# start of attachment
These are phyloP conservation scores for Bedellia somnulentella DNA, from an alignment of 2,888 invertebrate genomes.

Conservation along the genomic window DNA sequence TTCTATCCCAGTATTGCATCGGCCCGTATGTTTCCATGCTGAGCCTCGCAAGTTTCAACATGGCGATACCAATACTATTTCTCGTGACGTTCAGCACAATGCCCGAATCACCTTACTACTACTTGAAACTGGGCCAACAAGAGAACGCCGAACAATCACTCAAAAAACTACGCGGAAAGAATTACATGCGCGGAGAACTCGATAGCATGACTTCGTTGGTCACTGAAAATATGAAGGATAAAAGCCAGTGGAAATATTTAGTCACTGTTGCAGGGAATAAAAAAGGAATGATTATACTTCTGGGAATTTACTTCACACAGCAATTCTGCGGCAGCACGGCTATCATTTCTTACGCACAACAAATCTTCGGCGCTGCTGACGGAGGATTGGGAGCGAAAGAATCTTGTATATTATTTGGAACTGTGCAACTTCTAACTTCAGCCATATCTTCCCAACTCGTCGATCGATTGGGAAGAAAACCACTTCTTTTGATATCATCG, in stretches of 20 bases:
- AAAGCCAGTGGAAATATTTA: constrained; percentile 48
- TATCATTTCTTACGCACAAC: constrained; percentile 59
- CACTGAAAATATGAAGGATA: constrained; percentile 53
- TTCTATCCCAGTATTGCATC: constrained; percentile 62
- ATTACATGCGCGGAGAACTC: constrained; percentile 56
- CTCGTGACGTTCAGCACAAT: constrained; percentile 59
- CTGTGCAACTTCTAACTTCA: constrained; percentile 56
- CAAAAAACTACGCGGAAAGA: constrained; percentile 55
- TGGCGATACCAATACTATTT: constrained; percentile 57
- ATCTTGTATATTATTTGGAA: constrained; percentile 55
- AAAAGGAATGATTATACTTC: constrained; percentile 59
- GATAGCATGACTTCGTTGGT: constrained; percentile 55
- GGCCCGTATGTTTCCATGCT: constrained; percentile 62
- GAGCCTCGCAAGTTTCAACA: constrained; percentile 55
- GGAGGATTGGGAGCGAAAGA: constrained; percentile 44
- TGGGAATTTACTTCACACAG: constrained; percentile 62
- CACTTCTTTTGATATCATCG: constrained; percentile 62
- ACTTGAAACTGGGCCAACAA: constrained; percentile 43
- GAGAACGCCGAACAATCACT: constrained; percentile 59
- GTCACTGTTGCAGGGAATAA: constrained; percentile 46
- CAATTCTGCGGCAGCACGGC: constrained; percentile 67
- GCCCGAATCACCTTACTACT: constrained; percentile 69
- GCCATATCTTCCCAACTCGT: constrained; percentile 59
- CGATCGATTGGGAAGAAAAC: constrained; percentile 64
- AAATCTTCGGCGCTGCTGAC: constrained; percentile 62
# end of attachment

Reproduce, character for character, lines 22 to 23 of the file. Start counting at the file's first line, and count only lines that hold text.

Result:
- GTCACTGTTGCAGGGAATAA: constrained; percentile 46
- CAATTCTGCGGCAGCACGGC: constrained; percentile 67